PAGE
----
This brief assesses the state of the advocacy evaluation field and questions whether its emphasis on the development of tools is best serving advocates.
An evolving dialogue has emerged among advocates, evaluation professionals, and funders concerned with evaluating advocacy. An earlier focus on questions regarding whether it is possible to evaluate advocacy has led to a proliferation of new tools that are aimed at responding to the real and perceived unique challenges to evaluating advocacy.
The authors argue that this emphasis on the development of tools may be overstated. When examining how advocacy can best be served by evaluation, the authors argue that a disproportionate focus on tools can cause other important issues to be overlooked, from the perspective that not everything that can be measured matters and not everything that matters can be measured.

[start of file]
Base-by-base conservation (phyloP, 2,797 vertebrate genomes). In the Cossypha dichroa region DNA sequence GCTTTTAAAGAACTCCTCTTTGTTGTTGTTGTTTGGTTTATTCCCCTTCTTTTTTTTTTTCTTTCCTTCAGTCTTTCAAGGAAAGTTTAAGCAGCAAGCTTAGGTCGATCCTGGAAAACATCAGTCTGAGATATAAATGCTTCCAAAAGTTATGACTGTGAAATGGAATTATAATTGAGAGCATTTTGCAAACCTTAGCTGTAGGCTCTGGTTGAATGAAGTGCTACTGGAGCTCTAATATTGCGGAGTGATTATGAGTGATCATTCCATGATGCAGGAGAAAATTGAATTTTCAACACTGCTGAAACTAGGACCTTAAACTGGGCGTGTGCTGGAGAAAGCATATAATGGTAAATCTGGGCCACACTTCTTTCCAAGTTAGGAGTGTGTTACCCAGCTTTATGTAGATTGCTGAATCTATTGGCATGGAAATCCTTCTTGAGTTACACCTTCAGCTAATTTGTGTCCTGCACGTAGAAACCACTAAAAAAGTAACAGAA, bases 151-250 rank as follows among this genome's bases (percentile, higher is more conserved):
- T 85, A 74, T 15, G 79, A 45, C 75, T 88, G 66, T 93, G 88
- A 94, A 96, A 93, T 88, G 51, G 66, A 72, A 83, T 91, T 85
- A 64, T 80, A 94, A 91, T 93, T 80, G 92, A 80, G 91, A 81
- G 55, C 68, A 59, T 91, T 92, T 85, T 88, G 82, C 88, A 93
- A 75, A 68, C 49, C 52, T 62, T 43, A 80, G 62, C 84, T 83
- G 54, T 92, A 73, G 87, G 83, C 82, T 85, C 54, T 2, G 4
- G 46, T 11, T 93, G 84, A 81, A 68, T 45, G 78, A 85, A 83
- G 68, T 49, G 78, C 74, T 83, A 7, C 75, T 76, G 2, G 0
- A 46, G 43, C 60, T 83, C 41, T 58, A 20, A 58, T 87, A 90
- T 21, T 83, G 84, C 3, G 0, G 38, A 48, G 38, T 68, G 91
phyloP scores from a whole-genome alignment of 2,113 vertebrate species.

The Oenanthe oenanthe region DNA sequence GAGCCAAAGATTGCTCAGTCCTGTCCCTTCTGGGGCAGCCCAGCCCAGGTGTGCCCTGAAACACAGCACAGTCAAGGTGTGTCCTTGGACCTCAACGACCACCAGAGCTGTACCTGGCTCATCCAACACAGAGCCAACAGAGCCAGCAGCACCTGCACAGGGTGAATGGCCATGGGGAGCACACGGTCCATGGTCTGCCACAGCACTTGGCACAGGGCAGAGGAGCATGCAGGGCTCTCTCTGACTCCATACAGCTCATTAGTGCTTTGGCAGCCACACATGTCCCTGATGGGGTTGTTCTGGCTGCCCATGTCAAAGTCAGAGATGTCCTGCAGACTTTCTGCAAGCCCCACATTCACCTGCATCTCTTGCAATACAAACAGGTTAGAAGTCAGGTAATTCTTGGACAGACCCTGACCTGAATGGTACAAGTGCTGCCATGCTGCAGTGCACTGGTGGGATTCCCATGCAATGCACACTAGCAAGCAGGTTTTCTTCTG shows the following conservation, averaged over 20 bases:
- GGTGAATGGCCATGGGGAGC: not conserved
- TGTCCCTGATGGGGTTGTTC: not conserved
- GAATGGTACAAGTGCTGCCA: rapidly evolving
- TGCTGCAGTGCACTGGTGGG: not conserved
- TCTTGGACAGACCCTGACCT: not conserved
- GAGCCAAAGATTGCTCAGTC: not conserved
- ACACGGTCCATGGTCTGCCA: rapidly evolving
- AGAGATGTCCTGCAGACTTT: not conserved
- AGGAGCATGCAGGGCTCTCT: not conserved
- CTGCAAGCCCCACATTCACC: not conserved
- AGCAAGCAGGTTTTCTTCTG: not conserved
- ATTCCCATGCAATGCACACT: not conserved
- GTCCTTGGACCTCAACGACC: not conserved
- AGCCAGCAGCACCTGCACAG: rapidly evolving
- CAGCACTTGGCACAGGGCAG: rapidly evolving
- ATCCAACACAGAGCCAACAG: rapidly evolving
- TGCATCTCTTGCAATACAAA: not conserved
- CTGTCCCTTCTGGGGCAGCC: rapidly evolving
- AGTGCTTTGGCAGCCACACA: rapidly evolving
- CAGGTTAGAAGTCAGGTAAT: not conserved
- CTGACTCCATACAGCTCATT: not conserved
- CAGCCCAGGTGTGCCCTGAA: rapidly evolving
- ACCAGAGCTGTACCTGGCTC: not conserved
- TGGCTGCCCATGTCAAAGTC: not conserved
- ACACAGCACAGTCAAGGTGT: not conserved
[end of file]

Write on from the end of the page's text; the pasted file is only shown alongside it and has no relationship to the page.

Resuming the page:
Vigilance to the risks of overemphasis on tools, and understanding their limits, improves the chances of using evaluation in ways that help support more effective advocacy.
This brief explores characteristics of advocacy, trends in evaluating advocacy, limitations of tools and models, changing dynamics of advocacy evaluation, divisions between evaluators and practitioners, and the necessity of critical thinking for both advocates and evaluators.